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WEEK IN REVIEW
Posted by Staff on September 18, 2015
Dodd-Frank's Impact 5 Years Later: We Are Less Free

As the nation marked Constitution Day on Thursday, the Financial Services Committee heard from witnesses that the Dodd-Frank Act makes Americans less free.  By centralizing greater power in the hands of Washington bureaucrats, Dodd-Frank results in a less dynamic economy and a command-and-control system in which regulators dictate credit offerings and individual freedom and choice are sacrificed.

"Dodd-Frank erodes the economic freedom and opportunity that empowers low income Americans to rise and generate greater shared prosperity. Dodd-Frank moves us away from the equal protection offered by the impartial rule of law towards the unequal and victimizing rule of political bureaucrats. Of all the harm Dodd-Frank inflicts, this is the most profound and disturbing" Chairman Jeb Hensarling (R-TX) said.

Republicans highlighted the lack of accountability and unconstitutionality of the modern administrative state in which the rule of law is replaced by the rule of regulators.  Members and witnesses drove home the importance of the separation of powers and reiterated that while elected officials answer to their constituents back home, unelected bureaucrats who make sweeping regulatory decisions do not have the same accountability to the American people.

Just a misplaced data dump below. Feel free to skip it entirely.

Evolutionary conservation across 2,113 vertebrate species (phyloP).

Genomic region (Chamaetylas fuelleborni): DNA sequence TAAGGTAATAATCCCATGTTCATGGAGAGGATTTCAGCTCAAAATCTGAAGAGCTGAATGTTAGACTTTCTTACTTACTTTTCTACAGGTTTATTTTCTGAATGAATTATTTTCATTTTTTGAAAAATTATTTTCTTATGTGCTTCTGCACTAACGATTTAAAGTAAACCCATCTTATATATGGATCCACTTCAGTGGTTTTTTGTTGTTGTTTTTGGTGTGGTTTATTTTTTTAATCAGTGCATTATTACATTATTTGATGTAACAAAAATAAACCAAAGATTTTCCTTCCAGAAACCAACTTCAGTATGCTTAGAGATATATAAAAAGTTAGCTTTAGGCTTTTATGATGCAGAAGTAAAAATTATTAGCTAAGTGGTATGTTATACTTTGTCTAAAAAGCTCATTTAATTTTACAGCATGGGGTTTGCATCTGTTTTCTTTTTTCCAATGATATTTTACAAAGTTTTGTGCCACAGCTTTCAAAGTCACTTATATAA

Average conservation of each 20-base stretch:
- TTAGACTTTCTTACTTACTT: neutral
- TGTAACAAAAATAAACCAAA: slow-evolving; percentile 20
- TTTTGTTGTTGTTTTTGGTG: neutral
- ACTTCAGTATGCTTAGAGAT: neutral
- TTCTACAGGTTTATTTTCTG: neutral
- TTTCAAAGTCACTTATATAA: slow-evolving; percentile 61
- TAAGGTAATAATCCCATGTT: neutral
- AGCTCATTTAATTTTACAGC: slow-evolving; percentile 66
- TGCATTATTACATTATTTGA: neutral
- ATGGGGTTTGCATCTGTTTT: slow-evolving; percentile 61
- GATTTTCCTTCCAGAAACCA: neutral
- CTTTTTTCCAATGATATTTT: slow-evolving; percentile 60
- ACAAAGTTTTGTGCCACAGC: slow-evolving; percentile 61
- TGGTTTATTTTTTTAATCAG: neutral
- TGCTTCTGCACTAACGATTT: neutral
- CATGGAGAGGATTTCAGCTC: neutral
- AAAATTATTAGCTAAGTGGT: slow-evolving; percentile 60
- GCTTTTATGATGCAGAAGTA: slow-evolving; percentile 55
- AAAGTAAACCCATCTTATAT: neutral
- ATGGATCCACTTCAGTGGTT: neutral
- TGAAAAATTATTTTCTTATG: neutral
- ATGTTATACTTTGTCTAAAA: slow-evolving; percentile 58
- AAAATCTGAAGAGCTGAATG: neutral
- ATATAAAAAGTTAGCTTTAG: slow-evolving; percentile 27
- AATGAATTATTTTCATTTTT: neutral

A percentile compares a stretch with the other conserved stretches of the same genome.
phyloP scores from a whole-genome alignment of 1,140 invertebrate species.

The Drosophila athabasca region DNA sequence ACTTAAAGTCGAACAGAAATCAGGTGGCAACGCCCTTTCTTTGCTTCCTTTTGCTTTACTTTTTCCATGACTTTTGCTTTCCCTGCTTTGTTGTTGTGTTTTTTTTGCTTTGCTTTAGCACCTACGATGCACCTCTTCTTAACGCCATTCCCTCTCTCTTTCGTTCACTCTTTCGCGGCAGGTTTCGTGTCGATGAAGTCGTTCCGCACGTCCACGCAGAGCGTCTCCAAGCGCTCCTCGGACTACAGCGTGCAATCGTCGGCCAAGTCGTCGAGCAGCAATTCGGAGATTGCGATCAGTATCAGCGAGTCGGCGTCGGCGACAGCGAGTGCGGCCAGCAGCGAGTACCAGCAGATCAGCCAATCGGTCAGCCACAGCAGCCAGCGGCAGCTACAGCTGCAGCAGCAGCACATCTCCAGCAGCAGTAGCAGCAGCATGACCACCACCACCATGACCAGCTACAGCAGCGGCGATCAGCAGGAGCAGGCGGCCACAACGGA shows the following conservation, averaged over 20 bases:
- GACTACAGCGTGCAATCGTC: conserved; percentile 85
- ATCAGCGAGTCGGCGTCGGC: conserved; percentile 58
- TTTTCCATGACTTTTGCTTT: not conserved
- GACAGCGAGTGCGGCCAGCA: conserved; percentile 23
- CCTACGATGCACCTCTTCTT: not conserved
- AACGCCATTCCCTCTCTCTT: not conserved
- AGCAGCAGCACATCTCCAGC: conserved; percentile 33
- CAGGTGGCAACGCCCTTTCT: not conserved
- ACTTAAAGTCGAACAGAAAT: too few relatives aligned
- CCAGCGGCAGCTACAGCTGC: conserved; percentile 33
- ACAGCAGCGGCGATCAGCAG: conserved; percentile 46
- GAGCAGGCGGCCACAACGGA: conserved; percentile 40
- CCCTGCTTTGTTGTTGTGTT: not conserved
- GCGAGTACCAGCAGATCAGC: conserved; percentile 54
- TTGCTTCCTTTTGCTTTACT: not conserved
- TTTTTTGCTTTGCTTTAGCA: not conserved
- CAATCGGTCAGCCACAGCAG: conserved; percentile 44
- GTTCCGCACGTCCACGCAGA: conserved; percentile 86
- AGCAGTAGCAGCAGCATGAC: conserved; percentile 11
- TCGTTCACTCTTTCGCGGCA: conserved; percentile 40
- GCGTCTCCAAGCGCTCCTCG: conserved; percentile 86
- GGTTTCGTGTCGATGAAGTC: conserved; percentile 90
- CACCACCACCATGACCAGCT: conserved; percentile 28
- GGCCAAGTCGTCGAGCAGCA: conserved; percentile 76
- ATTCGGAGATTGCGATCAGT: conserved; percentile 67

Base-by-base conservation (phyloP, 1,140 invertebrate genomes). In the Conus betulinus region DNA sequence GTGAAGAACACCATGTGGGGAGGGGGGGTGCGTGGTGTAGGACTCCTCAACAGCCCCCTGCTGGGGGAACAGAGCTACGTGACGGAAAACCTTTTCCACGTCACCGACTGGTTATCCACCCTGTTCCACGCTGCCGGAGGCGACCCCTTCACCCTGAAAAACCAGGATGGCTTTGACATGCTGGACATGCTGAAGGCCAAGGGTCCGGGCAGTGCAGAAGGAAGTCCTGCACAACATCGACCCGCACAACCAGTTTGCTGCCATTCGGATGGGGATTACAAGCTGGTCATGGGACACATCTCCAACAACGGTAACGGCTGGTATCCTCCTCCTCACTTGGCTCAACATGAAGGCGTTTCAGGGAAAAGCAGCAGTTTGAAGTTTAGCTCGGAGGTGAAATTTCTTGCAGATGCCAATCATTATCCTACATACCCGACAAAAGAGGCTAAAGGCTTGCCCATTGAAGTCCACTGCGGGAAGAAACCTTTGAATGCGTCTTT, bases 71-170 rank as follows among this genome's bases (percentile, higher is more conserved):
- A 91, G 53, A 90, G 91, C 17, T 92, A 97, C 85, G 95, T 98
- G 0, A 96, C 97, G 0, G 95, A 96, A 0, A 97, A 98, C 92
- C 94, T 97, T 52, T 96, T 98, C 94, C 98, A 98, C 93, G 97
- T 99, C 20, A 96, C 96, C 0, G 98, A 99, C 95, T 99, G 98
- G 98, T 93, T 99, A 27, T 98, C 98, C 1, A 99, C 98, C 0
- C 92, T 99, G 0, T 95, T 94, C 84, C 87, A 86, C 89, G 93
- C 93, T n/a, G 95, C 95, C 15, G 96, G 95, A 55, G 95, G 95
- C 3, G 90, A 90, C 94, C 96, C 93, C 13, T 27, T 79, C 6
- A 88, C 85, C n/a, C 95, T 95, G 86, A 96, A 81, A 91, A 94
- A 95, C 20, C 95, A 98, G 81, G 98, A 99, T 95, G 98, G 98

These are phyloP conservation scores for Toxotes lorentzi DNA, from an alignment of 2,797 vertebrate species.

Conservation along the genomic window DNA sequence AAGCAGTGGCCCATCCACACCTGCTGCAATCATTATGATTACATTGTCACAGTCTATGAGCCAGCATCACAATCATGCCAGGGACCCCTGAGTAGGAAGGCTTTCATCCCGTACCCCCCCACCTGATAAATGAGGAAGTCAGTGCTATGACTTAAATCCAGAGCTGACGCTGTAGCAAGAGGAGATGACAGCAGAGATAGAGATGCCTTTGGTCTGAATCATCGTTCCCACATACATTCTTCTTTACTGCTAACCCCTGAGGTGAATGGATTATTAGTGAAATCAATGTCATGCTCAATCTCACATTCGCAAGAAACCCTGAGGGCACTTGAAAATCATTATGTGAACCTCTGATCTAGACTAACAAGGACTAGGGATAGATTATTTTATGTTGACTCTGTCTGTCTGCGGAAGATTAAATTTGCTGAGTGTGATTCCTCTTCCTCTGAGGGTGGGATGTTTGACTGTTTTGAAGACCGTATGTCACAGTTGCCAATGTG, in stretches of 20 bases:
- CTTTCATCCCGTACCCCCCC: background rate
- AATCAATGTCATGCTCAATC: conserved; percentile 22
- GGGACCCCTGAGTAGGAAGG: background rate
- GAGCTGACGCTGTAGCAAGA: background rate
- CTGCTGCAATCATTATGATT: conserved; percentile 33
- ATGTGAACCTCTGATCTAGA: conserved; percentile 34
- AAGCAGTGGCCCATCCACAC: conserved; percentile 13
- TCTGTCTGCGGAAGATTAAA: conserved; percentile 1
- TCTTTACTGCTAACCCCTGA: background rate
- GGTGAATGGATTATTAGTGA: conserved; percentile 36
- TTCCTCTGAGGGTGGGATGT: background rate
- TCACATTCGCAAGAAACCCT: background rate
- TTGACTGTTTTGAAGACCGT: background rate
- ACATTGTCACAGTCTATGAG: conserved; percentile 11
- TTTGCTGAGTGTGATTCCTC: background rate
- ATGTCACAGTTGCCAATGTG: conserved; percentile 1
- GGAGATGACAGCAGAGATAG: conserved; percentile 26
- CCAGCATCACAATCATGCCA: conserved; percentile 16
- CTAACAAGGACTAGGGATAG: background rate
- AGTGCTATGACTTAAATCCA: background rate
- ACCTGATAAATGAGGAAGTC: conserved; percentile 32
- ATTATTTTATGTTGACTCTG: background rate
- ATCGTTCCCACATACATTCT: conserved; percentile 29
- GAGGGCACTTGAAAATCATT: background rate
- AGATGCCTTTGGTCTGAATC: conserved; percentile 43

Rep. Robert Hurt (R-VA) said he’s heard from his constituents about the impact Dodd-Frank is having on their lives.  “Constituents told me that while this law was touted as Washington’s attempt to protect consumers, in reality it has only left consumers with fewer choices and higher costs to access capital,” he said.  “In giving even more power to Washington bureaucrats, Dodd-Frank has made us less free and gravely inhibited individual freedom and choice.”

George Mason University law professor Todd Zywicki reminded the committee that freedom and an effective financial services system go together.  “Freedom to gain access to capital to start and grow a business, freedom to buy a home and provide for your family’s financial security, freedom to choose those whom you entrust with your hard-earned money provide the means for pursuing the American dream.”

MPBN News reported Rep. Bruce Poliquin’s (R-ME) comments at the hearing on the harm of Dodd-Frank’s regulatory burden.  "But now you have this big net - we do a lot of fishing up in Maine - and this big net is smothering everybody that should be able to swim through the net," he said.

Strong U.S. Leadership During Global Economic Turmoil is Essential

Members and witnesses at Thursday’s Monetary Policy and Trade Subcommittee hearing said recent global economic turmoil presents an opportunity for the United States to lead international economic policies away from government intervention and toward free markets, free trade and fiscal responsibility.

“The combination of debt and misguided policy decisions being implemented by countries across the globe provides the U.S. with an opportunity to reorient international priorities,” remarked Subcommittee Chairman Bill Huizenga (R-MI). “Today’s hearing urged the Obama Administration to advance a ‘back to basics’ approach to economic policy that prioritizes fiscal responsibility and free markets.”